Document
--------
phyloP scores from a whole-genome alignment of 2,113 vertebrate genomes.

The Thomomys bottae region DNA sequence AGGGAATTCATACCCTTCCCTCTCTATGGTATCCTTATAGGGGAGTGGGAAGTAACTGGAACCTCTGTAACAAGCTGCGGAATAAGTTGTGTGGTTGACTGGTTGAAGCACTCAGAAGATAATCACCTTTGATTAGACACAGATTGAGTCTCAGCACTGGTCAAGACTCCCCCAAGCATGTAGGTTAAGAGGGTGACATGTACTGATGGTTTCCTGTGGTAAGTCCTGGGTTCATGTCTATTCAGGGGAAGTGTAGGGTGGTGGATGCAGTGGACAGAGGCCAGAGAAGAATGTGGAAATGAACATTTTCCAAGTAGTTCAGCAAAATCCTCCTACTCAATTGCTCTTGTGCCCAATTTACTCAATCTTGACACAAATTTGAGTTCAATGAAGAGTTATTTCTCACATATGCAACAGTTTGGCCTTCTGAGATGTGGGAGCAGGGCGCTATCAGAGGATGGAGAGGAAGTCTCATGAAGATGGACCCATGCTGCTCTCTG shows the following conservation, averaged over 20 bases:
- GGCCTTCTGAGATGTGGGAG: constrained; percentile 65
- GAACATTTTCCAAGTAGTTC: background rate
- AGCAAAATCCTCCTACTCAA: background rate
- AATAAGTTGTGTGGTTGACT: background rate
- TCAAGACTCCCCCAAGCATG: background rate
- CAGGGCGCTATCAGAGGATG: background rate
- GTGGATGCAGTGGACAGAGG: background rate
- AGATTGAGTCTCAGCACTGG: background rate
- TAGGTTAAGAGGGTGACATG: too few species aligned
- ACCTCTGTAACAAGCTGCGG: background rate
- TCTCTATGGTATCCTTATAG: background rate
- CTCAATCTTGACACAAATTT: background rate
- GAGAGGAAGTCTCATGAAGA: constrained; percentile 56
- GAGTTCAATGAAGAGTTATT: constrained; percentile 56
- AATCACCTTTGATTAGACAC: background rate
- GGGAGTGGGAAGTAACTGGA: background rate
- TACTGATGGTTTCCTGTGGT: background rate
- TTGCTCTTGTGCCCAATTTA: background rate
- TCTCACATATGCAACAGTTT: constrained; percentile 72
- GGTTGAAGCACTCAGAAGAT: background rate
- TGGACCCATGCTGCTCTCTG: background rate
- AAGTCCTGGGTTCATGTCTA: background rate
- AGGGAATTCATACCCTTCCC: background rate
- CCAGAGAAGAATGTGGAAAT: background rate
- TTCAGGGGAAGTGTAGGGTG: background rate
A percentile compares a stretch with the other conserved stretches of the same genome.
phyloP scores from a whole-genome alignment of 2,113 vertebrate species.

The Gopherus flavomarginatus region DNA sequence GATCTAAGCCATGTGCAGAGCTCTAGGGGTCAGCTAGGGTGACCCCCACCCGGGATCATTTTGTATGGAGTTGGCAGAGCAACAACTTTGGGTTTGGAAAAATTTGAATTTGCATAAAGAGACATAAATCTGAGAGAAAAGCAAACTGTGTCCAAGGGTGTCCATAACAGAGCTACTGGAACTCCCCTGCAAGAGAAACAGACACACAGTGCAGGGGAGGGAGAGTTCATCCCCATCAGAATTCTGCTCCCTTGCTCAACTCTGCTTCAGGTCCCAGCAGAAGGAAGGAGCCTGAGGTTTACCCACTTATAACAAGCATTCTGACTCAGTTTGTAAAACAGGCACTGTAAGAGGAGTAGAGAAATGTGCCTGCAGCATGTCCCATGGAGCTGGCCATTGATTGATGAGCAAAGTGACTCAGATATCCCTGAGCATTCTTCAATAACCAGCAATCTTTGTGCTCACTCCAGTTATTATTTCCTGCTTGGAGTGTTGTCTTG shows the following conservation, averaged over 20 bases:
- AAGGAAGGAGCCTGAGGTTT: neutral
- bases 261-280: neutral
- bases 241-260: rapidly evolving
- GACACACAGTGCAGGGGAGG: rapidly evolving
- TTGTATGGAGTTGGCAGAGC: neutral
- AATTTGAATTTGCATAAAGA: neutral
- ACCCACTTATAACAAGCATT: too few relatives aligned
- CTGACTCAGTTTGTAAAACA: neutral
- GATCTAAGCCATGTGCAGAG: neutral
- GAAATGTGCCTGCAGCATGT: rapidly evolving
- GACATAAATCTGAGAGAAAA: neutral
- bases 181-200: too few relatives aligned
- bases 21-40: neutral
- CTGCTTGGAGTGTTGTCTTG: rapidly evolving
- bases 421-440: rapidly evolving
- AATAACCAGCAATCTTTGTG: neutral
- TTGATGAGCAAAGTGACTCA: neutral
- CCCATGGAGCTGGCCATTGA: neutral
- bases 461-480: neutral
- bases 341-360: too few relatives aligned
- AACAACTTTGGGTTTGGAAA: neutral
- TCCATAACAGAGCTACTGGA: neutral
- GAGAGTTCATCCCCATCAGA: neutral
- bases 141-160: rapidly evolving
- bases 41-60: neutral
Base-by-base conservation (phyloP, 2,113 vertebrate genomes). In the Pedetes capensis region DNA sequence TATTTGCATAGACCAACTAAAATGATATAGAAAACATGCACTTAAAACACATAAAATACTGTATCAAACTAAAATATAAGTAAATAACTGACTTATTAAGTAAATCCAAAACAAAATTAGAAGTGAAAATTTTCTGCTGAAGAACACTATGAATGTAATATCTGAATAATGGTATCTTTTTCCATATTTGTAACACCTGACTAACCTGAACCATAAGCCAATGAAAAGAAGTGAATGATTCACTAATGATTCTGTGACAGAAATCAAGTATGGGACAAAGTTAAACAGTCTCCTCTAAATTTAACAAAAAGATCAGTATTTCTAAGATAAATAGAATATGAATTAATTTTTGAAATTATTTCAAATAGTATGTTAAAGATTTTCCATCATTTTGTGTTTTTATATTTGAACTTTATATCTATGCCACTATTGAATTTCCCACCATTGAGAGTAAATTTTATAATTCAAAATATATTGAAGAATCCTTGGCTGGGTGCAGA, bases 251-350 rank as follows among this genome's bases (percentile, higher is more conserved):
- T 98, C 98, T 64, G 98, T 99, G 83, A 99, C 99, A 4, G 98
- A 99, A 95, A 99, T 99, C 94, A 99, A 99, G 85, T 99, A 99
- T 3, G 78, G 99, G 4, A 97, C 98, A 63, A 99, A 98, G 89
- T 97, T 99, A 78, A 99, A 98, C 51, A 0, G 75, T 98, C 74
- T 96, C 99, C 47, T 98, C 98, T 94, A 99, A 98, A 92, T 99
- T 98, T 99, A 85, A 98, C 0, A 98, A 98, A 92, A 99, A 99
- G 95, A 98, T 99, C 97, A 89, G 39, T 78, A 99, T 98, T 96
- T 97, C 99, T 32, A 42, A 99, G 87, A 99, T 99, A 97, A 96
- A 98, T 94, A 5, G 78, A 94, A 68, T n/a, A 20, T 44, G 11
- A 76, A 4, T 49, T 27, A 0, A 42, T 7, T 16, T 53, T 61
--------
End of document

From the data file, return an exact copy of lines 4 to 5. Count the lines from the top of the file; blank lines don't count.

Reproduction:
- GAACATTTTCCAAGTAGTTC: background rate
- AGCAAAATCCTCCTACTCAA: background rate